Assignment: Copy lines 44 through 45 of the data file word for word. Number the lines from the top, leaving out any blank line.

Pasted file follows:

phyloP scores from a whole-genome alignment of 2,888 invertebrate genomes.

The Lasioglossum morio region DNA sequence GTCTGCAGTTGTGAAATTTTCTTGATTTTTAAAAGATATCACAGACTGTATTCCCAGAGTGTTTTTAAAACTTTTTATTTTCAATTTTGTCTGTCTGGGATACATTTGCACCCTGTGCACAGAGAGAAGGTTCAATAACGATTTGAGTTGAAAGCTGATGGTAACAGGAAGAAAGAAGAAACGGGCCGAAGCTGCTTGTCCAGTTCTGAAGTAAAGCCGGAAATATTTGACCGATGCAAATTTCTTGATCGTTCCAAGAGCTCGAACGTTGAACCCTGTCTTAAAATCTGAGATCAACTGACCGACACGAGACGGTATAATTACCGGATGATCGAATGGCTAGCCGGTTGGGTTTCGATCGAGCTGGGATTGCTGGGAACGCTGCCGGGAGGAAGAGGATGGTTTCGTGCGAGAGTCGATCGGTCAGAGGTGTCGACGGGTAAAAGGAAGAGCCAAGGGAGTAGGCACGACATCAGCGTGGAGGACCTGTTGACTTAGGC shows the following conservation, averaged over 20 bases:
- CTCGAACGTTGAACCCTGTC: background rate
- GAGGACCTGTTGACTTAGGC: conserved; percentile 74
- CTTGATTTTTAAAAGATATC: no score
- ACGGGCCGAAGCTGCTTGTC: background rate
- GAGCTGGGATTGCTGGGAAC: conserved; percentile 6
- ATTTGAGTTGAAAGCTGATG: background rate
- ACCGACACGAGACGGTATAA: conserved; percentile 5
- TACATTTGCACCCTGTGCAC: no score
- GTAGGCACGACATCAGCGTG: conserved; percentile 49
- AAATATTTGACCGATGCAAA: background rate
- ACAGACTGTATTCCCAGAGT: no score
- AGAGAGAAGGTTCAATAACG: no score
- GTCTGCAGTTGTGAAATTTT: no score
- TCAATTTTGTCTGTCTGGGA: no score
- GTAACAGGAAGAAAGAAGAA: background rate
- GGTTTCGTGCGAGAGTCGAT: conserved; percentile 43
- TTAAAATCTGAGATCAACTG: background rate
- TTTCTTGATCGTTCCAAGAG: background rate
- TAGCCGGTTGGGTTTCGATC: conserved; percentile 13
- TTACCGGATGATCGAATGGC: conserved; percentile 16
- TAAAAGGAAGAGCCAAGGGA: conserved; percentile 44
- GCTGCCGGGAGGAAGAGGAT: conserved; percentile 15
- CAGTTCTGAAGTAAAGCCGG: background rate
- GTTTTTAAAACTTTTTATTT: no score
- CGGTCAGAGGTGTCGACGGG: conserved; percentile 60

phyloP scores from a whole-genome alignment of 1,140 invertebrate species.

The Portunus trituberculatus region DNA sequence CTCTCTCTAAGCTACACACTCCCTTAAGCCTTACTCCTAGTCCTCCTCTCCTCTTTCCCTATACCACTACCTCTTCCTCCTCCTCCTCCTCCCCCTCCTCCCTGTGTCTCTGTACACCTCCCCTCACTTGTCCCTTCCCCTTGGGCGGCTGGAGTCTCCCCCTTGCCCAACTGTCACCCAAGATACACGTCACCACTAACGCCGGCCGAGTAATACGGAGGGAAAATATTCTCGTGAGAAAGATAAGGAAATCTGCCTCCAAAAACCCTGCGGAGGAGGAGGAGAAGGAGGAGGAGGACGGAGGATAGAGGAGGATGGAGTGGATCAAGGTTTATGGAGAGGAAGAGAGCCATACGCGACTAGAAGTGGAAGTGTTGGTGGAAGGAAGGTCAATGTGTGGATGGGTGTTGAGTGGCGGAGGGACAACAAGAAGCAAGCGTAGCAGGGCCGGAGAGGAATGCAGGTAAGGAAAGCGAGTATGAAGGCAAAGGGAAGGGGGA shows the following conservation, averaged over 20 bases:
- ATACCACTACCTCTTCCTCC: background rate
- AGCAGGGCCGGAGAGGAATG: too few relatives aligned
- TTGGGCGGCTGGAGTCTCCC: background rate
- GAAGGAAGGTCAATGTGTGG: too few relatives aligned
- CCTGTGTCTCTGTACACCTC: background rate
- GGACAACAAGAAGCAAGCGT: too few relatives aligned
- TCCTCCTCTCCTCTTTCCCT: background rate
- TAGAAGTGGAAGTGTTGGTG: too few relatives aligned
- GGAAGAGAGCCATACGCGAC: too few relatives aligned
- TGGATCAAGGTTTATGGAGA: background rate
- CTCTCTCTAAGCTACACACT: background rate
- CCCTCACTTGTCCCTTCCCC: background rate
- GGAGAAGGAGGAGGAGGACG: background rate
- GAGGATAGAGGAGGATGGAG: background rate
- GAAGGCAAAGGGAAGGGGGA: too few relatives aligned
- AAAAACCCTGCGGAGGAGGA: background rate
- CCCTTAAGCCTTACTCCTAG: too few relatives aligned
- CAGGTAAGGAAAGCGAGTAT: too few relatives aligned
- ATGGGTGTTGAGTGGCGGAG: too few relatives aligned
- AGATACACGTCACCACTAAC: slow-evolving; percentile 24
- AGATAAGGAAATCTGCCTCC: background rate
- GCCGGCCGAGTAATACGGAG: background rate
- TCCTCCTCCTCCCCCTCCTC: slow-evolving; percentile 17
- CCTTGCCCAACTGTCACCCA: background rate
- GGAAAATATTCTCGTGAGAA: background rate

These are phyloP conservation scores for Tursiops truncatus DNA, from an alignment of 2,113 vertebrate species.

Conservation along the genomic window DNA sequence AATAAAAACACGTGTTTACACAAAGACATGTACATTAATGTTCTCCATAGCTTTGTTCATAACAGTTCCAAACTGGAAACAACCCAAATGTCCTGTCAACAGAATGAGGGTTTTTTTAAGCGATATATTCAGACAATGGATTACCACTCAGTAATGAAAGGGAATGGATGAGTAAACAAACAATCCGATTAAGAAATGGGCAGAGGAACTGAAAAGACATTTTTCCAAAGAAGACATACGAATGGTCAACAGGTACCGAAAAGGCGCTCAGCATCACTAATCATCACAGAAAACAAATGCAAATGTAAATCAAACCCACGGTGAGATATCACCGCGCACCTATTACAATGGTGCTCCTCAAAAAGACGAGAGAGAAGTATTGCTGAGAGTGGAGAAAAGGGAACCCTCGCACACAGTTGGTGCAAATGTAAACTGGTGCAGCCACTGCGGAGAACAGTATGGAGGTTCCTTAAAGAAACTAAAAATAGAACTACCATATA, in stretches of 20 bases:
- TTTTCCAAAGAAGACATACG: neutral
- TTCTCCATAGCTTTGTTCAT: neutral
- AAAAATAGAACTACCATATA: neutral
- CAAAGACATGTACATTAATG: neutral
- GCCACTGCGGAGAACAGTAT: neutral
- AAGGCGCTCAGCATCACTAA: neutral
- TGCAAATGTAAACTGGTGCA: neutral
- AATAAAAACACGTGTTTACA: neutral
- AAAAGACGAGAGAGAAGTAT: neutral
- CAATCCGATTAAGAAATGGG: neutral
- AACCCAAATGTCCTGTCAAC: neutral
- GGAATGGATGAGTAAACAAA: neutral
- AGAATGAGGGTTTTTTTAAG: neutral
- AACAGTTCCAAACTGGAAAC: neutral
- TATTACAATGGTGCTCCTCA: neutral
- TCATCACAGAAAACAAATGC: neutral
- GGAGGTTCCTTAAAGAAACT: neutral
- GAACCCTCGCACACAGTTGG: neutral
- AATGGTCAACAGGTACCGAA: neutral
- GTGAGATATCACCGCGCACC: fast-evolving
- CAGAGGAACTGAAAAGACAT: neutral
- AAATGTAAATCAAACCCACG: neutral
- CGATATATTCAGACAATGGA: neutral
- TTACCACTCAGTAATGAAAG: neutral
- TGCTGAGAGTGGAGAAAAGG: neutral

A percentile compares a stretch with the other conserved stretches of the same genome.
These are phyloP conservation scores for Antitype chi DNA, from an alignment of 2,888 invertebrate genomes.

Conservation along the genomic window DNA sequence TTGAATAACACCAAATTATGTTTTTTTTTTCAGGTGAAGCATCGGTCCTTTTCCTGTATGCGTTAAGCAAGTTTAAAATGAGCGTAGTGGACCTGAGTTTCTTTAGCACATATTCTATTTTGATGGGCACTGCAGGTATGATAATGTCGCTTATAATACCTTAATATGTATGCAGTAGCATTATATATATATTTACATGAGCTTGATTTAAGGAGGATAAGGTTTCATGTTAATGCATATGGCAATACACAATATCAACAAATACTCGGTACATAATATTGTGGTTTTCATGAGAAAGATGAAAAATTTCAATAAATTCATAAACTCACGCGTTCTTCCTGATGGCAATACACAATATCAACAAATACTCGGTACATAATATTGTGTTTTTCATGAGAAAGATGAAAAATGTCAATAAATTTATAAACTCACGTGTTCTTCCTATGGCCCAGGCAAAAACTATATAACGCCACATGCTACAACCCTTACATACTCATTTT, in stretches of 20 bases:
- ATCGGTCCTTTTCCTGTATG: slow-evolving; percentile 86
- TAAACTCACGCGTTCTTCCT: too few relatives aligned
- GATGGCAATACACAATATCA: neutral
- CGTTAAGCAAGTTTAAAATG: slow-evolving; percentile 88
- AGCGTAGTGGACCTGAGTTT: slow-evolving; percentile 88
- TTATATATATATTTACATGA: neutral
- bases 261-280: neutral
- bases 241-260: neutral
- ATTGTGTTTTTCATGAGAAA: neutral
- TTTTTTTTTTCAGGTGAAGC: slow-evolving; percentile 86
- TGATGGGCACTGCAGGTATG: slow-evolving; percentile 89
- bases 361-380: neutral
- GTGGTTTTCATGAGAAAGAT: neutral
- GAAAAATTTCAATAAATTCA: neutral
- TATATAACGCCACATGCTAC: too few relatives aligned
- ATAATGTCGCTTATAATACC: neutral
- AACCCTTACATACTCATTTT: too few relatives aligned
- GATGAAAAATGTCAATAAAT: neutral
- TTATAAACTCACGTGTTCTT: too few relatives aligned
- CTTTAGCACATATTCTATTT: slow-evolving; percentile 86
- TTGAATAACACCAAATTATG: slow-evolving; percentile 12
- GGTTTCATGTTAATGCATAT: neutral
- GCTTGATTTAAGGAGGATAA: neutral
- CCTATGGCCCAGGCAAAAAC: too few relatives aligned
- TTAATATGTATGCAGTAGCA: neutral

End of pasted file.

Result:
- GAAGGCAAAGGGAAGGGGGA: too few relatives aligned
- AAAAACCCTGCGGAGGAGGA: background rate